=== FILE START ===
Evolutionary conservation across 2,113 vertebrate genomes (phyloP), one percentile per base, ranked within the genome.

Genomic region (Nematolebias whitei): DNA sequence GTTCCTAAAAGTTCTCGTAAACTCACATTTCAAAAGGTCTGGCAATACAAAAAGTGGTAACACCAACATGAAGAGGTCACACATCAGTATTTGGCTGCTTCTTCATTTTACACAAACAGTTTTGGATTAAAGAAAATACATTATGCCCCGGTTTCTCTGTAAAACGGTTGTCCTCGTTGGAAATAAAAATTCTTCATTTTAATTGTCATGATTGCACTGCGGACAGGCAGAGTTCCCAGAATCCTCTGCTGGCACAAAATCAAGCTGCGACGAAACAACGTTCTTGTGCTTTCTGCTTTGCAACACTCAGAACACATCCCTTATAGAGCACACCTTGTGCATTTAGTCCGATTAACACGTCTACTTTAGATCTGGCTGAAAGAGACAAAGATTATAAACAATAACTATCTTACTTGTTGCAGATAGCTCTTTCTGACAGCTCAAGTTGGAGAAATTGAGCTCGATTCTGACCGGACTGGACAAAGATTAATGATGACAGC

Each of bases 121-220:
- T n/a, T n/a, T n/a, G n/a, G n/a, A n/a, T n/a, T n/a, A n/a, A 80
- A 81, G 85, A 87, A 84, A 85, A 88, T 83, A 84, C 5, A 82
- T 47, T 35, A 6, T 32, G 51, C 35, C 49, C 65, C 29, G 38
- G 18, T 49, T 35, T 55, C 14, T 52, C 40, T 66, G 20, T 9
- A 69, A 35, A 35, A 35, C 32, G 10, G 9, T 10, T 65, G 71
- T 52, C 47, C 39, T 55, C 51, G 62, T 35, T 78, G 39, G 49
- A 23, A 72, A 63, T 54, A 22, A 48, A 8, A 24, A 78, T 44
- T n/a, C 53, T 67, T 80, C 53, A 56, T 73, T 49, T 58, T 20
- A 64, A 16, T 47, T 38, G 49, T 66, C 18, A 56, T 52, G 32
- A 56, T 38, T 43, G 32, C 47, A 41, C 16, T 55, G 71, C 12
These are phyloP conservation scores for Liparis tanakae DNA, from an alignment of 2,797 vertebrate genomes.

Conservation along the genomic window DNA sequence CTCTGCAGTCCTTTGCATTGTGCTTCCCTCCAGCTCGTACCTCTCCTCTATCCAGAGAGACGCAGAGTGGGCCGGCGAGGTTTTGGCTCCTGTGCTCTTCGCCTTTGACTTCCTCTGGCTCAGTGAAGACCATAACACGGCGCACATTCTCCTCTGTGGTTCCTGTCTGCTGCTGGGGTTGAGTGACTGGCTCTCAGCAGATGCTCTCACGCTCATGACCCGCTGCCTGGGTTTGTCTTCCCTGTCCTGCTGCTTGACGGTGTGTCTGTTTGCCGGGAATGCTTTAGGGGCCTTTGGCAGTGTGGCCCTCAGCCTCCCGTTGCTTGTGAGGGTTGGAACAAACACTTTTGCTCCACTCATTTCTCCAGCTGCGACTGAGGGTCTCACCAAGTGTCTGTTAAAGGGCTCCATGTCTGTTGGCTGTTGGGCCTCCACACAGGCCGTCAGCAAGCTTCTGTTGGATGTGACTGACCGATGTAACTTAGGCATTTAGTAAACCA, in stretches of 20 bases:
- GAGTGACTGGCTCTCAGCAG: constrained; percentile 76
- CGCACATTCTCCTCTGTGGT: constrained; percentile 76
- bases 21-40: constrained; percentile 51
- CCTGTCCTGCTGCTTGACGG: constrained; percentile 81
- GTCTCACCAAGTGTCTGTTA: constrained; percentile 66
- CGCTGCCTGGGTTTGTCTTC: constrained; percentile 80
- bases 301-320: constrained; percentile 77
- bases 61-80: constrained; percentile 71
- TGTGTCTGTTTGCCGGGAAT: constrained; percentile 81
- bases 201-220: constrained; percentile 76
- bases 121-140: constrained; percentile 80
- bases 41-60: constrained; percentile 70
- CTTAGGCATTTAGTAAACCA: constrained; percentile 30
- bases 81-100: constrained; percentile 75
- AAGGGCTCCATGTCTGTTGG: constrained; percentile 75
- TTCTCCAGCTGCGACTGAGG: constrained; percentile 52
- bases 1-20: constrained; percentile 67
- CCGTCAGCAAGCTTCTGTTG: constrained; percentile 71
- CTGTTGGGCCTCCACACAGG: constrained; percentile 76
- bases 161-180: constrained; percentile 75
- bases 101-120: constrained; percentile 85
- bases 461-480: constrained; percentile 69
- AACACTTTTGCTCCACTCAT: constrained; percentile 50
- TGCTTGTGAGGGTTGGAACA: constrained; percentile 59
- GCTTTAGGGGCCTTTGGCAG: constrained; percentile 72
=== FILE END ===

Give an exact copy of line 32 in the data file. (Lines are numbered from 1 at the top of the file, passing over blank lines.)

- bases 1-20: constrained; percentile 67